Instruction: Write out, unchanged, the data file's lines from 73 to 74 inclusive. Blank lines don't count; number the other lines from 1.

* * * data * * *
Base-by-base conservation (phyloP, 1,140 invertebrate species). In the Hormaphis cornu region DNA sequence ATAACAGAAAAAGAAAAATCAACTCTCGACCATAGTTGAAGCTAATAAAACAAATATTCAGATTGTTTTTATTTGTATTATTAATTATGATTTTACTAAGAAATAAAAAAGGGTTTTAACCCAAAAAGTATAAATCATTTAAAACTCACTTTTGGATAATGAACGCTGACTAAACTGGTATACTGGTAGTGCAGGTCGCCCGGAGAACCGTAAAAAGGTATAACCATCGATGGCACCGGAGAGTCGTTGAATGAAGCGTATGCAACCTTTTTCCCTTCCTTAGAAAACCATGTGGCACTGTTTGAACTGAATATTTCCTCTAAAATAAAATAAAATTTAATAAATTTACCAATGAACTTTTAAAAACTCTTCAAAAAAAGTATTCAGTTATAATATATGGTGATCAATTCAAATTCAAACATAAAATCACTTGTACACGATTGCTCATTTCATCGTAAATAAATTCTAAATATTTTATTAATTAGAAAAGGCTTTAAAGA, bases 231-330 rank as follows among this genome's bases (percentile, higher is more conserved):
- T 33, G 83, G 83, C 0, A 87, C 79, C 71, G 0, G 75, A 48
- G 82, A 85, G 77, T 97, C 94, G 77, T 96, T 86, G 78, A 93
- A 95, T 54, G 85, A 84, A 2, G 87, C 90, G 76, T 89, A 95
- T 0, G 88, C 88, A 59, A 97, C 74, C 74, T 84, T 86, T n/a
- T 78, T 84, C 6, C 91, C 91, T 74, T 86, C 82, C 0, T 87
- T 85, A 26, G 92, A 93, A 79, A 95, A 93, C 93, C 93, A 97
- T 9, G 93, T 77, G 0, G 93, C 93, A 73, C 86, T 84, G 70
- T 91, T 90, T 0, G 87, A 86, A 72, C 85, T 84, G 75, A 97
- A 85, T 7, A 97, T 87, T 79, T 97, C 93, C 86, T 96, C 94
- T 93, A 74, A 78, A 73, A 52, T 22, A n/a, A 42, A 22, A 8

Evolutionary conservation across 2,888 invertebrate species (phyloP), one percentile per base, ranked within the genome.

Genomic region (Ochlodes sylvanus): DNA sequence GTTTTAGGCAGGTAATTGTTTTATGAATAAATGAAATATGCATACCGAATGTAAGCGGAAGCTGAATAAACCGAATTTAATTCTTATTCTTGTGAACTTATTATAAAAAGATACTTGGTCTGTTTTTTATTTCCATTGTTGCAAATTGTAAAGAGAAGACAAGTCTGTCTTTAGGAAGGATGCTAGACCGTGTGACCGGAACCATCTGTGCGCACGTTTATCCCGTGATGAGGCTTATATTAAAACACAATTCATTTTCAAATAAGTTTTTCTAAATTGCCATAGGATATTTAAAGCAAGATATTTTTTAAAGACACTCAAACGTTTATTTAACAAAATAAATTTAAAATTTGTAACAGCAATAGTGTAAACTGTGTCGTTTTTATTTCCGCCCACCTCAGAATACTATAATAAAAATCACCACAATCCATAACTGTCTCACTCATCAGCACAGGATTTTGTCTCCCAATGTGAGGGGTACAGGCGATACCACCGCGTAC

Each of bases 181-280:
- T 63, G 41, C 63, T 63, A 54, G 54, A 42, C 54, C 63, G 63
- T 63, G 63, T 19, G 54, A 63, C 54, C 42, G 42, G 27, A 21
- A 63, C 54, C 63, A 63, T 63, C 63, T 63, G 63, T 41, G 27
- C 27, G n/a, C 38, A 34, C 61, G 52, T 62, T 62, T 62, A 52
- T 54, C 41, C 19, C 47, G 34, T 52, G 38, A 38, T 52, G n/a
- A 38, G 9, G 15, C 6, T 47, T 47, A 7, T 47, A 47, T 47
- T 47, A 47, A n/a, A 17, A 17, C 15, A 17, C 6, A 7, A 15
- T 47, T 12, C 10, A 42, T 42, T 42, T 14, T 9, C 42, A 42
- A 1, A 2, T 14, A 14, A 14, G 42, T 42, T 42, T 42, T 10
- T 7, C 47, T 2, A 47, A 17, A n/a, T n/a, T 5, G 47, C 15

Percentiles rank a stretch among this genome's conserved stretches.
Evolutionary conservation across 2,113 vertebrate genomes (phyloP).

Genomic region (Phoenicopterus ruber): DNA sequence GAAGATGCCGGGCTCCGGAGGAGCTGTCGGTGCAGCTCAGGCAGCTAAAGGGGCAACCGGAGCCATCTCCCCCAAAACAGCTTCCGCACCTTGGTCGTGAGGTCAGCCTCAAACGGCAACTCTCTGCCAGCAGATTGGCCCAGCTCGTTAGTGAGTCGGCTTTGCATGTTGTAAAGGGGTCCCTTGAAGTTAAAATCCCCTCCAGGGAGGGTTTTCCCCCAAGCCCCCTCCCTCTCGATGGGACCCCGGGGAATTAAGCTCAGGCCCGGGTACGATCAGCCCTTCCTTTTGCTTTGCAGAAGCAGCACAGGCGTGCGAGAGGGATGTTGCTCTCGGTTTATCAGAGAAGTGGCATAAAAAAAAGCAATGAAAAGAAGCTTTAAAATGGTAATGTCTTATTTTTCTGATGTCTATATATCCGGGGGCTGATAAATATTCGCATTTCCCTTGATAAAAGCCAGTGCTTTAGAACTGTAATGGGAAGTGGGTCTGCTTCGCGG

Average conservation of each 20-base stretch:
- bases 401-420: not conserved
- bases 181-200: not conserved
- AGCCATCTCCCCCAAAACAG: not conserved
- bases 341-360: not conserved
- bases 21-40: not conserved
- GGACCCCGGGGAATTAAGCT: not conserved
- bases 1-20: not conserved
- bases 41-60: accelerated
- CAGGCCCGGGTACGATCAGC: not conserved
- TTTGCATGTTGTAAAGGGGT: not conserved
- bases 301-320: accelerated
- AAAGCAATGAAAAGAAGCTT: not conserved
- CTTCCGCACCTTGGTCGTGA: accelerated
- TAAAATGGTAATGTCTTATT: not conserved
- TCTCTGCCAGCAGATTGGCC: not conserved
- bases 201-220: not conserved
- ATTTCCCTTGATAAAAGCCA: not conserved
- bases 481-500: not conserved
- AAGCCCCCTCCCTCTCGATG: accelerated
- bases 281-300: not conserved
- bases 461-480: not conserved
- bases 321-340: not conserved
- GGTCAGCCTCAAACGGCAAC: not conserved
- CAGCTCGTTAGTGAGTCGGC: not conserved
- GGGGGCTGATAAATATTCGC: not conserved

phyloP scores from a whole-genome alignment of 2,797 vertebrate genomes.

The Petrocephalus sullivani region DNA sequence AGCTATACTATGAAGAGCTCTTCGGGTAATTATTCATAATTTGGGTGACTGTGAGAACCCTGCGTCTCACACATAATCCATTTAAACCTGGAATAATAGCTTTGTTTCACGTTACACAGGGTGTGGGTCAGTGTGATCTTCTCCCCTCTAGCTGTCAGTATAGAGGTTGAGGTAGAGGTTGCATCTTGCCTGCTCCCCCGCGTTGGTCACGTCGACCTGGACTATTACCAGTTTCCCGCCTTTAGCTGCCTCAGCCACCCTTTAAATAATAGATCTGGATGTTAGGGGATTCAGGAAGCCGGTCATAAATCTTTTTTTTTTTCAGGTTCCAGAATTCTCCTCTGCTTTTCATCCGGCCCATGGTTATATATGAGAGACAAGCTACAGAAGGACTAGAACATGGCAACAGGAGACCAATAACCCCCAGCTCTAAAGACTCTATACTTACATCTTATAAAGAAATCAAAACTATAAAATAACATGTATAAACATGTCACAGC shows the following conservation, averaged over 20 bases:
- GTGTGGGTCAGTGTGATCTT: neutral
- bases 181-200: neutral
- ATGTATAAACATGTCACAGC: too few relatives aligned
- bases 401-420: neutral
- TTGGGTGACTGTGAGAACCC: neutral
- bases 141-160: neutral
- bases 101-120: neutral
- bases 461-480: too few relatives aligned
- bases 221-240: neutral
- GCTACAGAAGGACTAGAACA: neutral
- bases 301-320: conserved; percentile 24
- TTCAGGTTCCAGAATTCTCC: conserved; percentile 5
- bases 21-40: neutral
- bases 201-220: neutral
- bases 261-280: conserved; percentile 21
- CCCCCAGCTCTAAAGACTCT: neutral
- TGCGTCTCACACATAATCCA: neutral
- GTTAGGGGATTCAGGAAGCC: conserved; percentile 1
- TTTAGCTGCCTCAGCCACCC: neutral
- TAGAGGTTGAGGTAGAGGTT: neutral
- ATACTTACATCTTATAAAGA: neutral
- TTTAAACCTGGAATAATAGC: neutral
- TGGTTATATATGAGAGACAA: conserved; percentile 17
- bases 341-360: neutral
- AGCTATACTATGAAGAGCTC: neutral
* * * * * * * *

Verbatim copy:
- GTTAGGGGATTCAGGAAGCC: conserved; percentile 1
- TTTAGCTGCCTCAGCCACCC: neutral